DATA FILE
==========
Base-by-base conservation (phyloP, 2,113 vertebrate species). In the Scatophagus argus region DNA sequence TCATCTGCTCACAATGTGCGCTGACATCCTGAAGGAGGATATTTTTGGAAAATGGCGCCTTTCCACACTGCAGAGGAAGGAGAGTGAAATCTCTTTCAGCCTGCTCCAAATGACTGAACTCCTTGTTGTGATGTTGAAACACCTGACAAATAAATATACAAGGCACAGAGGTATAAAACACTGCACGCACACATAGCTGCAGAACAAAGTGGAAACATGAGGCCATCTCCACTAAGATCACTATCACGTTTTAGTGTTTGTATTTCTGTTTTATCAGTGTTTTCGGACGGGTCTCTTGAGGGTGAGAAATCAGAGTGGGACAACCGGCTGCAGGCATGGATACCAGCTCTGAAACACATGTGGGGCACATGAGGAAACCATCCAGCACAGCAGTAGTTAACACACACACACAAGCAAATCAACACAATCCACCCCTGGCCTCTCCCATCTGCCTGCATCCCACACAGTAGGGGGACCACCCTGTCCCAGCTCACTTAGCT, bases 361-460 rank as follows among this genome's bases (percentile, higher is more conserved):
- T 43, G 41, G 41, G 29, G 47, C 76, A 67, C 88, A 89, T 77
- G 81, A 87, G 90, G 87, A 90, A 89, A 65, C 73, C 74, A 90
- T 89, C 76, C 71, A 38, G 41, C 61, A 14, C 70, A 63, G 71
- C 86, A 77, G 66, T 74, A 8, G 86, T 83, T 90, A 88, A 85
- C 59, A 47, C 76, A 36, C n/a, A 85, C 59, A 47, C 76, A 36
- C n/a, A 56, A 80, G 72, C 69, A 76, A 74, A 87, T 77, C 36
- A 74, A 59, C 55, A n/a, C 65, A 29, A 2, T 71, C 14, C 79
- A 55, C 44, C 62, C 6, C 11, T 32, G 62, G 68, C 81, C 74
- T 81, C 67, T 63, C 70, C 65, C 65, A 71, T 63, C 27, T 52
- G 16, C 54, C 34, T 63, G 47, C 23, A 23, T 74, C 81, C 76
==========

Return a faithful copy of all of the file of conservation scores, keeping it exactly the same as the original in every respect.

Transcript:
Base-by-base conservation (phyloP, 2,113 vertebrate species). In the Scatophagus argus region DNA sequence TCATCTGCTCACAATGTGCGCTGACATCCTGAAGGAGGATATTTTTGGAAAATGGCGCCTTTCCACACTGCAGAGGAAGGAGAGTGAAATCTCTTTCAGCCTGCTCCAAATGACTGAACTCCTTGTTGTGATGTTGAAACACCTGACAAATAAATATACAAGGCACAGAGGTATAAAACACTGCACGCACACATAGCTGCAGAACAAAGTGGAAACATGAGGCCATCTCCACTAAGATCACTATCACGTTTTAGTGTTTGTATTTCTGTTTTATCAGTGTTTTCGGACGGGTCTCTTGAGGGTGAGAAATCAGAGTGGGACAACCGGCTGCAGGCATGGATACCAGCTCTGAAACACATGTGGGGCACATGAGGAAACCATCCAGCACAGCAGTAGTTAACACACACACACAAGCAAATCAACACAATCCACCCCTGGCCTCTCCCATCTGCCTGCATCCCACACAGTAGGGGGACCACCCTGTCCCAGCTCACTTAGCT, bases 361-460 rank as follows among this genome's bases (percentile, higher is more conserved):
- T 43, G 41, G 41, G 29, G 47, C 76, A 67, C 88, A 89, T 77
- G 81, A 87, G 90, G 87, A 90, A 89, A 65, C 73, C 74, A 90
- T 89, C 76, C 71, A 38, G 41, C 61, A 14, C 70, A 63, G 71
- C 86, A 77, G 66, T 74, A 8, G 86, T 83, T 90, A 88, A 85
- C 59, A 47, C 76, A 36, C n/a, A 85, C 59, A 47, C 76, A 36
- C n/a, A 56, A 80, G 72, C 69, A 76, A 74, A 87, T 77, C 36
- A 74, A 59, C 55, A n/a, C 65, A 29, A 2, T 71, C 14, C 79
- A 55, C 44, C 62, C 6, C 11, T 32, G 62, G 68, C 81, C 74
- T 81, C 67, T 63, C 70, C 65, C 65, A 71, T 63, C 27, T 52
- G 16, C 54, C 34, T 63, G 47, C 23, A 23, T 74, C 81, C 76